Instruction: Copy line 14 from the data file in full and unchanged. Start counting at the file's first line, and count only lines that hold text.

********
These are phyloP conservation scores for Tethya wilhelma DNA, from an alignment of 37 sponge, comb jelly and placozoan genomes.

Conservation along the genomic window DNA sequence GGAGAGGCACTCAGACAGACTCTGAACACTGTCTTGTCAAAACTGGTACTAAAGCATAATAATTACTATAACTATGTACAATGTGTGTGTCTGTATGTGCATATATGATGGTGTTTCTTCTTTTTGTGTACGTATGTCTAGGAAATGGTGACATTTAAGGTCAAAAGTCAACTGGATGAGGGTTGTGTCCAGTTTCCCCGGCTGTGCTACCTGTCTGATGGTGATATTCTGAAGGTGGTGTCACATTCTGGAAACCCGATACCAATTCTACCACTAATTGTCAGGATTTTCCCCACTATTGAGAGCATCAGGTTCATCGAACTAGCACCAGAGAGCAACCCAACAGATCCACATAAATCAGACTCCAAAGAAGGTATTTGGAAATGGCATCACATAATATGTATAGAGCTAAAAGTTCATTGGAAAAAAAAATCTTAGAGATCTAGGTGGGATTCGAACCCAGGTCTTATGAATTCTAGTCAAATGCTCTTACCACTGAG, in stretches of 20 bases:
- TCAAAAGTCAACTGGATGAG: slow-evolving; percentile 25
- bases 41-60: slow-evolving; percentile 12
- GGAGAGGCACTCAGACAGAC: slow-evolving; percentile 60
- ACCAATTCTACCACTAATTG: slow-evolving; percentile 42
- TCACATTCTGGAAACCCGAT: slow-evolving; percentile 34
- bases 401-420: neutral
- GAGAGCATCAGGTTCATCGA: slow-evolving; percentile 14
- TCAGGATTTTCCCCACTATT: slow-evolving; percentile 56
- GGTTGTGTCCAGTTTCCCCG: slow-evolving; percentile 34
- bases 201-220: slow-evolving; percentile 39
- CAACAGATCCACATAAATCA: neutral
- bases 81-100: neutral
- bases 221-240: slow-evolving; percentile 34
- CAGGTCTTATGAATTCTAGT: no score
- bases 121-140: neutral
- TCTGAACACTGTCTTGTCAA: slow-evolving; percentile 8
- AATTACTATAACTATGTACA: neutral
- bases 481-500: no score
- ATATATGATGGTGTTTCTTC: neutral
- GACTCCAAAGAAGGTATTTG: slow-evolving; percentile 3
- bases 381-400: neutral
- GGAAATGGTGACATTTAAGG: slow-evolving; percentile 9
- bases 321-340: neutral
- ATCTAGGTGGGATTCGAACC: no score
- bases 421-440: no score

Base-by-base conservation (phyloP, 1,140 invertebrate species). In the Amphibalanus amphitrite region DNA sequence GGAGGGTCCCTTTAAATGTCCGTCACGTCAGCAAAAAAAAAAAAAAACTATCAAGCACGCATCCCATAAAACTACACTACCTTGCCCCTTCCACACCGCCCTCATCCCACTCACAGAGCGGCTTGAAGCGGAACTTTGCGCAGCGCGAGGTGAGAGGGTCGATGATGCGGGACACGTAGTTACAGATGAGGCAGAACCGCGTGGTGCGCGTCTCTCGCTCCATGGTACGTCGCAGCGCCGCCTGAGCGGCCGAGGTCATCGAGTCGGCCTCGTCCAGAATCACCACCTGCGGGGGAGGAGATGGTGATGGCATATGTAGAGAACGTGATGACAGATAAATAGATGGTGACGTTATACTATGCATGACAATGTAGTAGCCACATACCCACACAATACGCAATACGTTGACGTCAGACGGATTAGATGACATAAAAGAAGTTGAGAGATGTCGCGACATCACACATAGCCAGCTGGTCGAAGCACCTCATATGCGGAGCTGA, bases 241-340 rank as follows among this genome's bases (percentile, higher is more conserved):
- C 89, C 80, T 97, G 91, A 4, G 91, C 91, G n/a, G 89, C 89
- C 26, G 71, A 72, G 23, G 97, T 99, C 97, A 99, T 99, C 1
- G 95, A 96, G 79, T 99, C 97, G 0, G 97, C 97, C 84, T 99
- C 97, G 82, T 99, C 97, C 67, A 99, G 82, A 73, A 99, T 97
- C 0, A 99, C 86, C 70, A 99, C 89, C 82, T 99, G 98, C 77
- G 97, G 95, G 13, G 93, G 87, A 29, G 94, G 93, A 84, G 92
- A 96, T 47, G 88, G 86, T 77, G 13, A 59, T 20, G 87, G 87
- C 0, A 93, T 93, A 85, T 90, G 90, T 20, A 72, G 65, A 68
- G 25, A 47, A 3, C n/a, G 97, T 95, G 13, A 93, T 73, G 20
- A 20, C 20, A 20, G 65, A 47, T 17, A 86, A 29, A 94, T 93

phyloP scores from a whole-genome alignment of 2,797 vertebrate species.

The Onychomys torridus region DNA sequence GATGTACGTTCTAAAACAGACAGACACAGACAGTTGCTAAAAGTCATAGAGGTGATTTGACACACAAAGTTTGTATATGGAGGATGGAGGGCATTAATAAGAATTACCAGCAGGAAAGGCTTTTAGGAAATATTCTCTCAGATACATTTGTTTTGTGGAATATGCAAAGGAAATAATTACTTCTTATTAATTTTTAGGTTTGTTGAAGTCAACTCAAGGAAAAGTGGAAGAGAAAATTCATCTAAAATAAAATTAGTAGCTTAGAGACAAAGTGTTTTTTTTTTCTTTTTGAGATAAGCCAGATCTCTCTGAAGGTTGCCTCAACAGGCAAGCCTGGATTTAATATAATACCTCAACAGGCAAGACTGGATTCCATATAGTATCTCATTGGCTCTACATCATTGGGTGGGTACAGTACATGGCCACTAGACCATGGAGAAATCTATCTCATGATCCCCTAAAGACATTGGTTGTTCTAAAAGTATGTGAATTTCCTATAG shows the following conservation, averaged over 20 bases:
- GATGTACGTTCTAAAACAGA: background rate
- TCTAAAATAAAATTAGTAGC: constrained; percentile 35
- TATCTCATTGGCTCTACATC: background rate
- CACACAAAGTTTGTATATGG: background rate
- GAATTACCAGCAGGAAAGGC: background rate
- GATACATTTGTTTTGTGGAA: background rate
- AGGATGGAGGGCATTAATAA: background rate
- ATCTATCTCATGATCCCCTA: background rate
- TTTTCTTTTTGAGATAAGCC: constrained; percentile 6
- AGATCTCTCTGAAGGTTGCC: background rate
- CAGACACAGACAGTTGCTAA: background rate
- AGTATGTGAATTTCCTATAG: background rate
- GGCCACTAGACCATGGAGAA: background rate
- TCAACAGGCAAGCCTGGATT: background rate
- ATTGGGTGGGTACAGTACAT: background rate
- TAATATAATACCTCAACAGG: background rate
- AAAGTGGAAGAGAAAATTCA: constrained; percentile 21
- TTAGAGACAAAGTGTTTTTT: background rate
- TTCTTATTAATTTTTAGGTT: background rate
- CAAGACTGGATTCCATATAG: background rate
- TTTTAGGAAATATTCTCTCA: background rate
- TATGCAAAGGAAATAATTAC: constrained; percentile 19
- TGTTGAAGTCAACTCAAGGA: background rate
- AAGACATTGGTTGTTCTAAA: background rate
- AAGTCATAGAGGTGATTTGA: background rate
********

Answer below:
- bases 81-100: neutral